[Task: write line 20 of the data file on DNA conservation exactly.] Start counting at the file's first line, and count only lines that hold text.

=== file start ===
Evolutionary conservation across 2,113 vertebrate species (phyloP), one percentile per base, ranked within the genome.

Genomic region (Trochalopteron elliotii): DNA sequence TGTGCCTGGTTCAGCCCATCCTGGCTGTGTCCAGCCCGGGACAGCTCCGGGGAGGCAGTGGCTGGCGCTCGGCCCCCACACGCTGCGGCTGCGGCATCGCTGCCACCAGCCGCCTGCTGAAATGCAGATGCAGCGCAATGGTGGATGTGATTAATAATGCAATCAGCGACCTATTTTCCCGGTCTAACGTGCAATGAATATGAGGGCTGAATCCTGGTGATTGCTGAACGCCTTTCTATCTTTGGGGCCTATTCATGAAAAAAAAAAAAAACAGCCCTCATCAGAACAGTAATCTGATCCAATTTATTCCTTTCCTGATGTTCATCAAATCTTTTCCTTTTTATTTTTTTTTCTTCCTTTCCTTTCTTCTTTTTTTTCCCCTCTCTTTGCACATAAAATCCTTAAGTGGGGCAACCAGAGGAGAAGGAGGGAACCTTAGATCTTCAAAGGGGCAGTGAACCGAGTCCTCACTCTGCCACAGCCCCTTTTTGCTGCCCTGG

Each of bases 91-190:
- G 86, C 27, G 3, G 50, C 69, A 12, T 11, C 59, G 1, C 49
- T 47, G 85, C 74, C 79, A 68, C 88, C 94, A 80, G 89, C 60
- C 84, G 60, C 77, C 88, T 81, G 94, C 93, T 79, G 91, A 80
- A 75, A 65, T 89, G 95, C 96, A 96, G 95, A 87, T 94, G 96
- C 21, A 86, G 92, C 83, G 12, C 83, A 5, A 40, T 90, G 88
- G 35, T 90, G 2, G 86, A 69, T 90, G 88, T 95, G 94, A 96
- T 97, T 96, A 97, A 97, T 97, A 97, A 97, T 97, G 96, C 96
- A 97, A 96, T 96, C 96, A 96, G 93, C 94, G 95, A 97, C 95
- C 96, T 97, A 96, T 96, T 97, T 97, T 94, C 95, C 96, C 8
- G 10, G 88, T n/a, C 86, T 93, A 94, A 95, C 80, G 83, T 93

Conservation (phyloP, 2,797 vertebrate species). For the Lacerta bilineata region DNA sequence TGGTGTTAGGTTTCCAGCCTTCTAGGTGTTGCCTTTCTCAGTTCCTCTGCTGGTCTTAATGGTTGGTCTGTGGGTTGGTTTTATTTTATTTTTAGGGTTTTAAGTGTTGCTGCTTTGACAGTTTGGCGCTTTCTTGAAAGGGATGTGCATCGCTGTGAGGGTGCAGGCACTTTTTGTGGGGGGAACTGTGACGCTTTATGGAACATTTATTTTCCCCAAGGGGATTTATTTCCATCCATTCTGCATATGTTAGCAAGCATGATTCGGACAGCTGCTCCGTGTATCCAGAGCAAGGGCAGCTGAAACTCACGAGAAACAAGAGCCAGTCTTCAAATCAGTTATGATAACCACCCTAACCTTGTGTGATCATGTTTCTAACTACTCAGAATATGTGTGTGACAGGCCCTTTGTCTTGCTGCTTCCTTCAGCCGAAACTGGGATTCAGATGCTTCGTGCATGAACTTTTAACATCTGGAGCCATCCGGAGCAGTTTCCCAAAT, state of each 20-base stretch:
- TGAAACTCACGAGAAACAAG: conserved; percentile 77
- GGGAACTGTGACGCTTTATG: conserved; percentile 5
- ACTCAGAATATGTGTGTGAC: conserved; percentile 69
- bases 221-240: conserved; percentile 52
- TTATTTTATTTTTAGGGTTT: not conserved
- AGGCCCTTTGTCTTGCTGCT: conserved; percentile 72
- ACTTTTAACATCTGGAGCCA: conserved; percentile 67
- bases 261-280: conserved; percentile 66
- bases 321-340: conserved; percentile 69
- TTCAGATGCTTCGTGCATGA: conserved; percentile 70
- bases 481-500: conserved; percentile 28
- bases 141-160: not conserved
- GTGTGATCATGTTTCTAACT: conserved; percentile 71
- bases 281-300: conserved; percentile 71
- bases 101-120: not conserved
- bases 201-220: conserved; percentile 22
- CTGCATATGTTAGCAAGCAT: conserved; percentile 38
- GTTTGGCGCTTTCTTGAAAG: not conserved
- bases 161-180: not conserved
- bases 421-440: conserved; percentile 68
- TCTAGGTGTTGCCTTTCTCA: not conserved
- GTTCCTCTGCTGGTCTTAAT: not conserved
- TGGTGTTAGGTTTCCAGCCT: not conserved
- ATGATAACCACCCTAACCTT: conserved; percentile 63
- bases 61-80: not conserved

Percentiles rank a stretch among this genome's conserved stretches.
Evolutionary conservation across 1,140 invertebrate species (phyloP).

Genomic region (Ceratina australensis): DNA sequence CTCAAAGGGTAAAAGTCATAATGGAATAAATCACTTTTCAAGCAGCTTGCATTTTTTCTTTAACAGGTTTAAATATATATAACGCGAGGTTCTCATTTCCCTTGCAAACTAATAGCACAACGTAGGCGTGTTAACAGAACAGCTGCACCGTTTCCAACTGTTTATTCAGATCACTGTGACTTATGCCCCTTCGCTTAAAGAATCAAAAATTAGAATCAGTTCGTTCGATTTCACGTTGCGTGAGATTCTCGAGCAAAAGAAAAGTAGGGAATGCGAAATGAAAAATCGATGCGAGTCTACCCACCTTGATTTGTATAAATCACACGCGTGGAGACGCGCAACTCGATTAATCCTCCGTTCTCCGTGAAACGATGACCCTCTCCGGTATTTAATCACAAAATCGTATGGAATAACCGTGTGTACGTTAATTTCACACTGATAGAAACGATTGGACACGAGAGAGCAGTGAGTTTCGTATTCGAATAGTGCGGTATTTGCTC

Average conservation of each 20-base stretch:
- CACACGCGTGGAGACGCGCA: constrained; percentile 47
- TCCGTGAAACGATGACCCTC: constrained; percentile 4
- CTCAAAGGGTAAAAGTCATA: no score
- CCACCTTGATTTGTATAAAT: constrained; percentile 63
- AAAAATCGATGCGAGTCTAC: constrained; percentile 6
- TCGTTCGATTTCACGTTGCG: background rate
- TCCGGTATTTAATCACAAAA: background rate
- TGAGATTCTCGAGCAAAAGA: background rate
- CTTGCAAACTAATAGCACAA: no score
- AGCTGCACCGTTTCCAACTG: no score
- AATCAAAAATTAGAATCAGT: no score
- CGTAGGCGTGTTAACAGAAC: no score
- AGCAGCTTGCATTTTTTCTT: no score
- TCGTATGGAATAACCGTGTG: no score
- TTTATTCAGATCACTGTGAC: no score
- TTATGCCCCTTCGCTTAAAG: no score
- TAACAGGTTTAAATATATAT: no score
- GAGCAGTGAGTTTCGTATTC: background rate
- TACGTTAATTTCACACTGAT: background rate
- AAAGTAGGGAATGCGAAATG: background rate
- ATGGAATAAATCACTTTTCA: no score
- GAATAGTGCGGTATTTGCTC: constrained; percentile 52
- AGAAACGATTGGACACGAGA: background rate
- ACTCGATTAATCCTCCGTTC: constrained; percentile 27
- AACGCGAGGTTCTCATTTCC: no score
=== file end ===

- AGGCCCTTTGTCTTGCTGCT: conserved; percentile 72